And consider this bonus question: Given your answers to all 12 proposed questions, what role can you play in improving the attractiveness of your company to investors?  Consider possible options for how you might take that path in the days and weeks ahead.  (And if your answer is “none” then you are either working in a hopeless situation, or you have become complacent.  In either case, a change of scenery may be in order.)

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12 Questions to Enhance Your Career, Part 1

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In our work with clients, we’re always struck by the power of asking the right questions – and the benefits that accrue to those who ask them.  These “better question folks” tend to be up-and-comers who are well-positioned (regardless of job title) to garner important influence in their organizations.

If you’d like to be one of these people – able to guide organizational conversations with better questions – here are three initial questions for you to consider:

1.  If I were offered the opportunity, would I invest any of my available personal assets in my organization?  (If yes, then continue to the following questions.  If no, then you’ll definitely want to read Part 2, which will appear in our October newsletter.)

2.  What are the primary strengths of my organization that would lead me to invest?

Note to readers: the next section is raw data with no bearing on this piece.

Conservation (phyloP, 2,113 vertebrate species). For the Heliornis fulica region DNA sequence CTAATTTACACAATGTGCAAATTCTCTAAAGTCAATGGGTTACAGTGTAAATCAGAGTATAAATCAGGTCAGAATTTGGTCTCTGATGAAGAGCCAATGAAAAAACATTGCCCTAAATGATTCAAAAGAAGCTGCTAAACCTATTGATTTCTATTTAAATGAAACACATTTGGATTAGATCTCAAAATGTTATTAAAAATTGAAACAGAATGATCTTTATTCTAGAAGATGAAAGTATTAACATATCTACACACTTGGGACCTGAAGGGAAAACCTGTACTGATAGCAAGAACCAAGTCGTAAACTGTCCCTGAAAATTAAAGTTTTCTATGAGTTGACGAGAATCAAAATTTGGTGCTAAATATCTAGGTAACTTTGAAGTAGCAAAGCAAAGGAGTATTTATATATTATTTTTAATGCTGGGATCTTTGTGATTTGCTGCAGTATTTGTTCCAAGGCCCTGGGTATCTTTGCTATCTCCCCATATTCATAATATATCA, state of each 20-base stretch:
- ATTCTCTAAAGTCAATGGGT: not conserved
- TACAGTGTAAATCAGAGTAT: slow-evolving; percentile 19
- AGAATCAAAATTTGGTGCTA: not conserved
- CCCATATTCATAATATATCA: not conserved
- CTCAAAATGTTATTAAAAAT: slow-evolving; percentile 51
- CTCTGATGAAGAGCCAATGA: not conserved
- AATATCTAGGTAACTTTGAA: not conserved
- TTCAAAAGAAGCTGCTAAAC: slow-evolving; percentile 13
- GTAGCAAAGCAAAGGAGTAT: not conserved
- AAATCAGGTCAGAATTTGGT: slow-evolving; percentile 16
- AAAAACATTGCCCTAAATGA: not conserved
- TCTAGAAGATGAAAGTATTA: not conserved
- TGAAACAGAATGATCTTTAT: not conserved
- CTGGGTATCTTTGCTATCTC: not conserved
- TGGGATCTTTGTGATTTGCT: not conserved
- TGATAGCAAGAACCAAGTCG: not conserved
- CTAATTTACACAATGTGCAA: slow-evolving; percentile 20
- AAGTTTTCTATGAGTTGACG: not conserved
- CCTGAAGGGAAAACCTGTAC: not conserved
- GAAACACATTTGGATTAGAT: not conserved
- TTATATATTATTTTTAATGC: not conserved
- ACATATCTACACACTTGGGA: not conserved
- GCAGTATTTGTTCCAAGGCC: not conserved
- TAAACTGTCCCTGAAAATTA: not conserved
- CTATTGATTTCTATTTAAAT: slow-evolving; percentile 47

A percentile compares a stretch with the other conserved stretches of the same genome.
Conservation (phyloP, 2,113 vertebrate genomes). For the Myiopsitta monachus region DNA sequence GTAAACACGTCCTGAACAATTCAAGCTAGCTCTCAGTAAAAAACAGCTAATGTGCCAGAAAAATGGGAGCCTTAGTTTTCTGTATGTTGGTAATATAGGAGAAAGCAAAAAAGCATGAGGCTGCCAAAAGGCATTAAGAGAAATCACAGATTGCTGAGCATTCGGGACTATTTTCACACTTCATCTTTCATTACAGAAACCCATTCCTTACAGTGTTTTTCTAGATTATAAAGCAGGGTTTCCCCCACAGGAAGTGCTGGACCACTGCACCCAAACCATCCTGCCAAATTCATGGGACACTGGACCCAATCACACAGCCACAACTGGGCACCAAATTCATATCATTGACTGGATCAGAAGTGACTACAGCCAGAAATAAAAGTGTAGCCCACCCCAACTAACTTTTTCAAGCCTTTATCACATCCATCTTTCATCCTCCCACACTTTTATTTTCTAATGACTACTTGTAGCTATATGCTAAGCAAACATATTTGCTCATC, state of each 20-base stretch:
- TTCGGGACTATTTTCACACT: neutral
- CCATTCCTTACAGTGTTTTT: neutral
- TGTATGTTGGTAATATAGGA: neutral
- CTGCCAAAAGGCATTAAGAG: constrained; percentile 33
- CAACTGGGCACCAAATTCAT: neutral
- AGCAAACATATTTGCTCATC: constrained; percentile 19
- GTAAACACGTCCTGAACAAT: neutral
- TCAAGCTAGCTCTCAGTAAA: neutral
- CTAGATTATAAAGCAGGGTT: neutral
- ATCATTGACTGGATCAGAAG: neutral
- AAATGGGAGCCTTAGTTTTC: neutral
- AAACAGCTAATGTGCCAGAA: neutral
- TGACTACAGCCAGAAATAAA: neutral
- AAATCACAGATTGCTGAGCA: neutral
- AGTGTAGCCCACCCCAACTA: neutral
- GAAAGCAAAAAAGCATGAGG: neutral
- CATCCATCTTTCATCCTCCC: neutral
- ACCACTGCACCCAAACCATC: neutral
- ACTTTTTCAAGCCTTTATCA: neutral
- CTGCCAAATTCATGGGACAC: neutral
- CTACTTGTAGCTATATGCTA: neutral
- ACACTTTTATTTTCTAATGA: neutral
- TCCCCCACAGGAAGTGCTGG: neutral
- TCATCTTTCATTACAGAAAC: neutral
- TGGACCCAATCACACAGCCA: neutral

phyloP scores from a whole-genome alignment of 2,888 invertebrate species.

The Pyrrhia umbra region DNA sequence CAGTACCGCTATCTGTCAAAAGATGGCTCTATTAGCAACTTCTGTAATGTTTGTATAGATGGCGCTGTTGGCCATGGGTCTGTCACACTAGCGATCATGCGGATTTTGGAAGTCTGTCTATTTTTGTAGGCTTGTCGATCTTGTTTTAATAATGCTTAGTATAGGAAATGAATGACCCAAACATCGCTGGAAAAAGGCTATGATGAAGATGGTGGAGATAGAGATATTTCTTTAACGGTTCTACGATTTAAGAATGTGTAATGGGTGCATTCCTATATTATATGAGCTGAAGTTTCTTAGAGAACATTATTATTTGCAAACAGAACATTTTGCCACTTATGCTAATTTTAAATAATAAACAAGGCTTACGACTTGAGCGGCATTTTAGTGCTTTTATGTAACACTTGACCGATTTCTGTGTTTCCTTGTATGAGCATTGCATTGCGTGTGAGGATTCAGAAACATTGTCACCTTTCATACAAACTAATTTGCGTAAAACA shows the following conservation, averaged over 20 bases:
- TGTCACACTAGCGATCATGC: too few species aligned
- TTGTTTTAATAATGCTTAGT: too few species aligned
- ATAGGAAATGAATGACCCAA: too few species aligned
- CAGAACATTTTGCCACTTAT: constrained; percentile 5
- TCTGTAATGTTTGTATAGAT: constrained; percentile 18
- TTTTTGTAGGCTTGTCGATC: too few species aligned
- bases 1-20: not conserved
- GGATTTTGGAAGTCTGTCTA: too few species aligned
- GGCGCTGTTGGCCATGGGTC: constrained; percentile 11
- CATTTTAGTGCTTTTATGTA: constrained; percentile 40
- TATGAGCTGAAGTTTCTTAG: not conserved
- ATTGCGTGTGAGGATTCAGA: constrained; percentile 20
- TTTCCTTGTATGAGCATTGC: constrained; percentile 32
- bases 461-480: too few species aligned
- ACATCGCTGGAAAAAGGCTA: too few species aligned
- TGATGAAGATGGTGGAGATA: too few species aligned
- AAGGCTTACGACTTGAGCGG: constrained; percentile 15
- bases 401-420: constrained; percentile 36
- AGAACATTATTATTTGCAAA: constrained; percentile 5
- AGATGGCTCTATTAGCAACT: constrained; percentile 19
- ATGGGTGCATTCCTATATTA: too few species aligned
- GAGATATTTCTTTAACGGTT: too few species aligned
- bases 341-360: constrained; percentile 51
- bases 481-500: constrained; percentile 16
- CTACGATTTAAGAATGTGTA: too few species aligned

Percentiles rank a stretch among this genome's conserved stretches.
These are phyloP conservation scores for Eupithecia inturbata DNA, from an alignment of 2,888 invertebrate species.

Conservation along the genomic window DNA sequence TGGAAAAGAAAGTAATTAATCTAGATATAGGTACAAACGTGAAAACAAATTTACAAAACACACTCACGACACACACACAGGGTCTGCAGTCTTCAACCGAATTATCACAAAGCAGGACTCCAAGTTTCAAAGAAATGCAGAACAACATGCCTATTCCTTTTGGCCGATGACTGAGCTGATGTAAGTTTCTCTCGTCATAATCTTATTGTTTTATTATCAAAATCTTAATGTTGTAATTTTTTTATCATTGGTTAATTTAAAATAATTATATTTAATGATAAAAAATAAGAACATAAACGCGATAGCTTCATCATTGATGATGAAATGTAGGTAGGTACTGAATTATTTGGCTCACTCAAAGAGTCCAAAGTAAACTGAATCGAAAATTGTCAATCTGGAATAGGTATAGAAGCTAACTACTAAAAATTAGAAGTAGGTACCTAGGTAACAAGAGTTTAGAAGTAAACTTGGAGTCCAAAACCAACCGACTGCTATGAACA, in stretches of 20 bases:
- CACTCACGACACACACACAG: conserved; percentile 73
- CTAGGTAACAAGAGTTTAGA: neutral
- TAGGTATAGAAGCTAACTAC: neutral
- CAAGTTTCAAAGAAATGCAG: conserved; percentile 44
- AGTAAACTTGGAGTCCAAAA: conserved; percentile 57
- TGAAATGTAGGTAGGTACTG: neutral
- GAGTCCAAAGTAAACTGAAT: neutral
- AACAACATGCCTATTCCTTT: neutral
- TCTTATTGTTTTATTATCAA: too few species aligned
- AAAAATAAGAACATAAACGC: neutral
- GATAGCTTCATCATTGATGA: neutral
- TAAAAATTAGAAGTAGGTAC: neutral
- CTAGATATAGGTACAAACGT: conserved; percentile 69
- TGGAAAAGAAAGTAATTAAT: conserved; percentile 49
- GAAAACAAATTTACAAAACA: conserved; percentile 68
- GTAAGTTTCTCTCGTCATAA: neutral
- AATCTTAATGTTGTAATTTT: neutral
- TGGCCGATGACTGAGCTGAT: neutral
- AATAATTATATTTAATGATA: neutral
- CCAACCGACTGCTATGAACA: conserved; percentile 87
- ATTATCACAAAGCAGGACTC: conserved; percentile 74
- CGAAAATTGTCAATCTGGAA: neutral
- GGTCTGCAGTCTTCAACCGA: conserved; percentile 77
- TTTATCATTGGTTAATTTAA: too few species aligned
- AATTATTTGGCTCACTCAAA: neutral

3.  What are the risks I would be most concerned about as an investor?

Then, what do your specific answers to questions 2 and 3 suggest to you about the following:

4.   The key strategic directions your organization should be pursuing?

5.   How you should be spending your time as an employee?

6.   Your career trajectory?

7.   What your department should be doing differently?

8.   The measures and analysis you should be providing to your CEO, Board of Directors and investors?

Why think along these lines?  Truth be told, whether or not you actually invest personal financial assets, you’re already making a huge investment: the scarce resource of your time.  Thinking like the investor that you are can lead to asking more powerful questions.  The answers to those questions will help guide your organization – and enhance your career.

Stay tuned for Part 2 of this discussion.

 

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Four Ways to Get More Value from Your Employee Engagement Survey

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Ask any room of HR practitioners how many of them do an employee engagement survey at their firm.  Almost every hand in the room will go up.  Then ask how many are satisfied with the actionable insights they get from their survey.  North of 95 percent of the hands will go down.  (We’re not making this up – we’ve done this experiment on any number of occasions.)

Why is this?  What’s wrong with traditional employee engagement surveys, and how can they be improved?

Over the past decade of working to remedy this situation, we’ve learned there are four steps that transform your employee engagement survey from an HR-check-the-box activity to a sought-after source of actionable insights for driving better business results: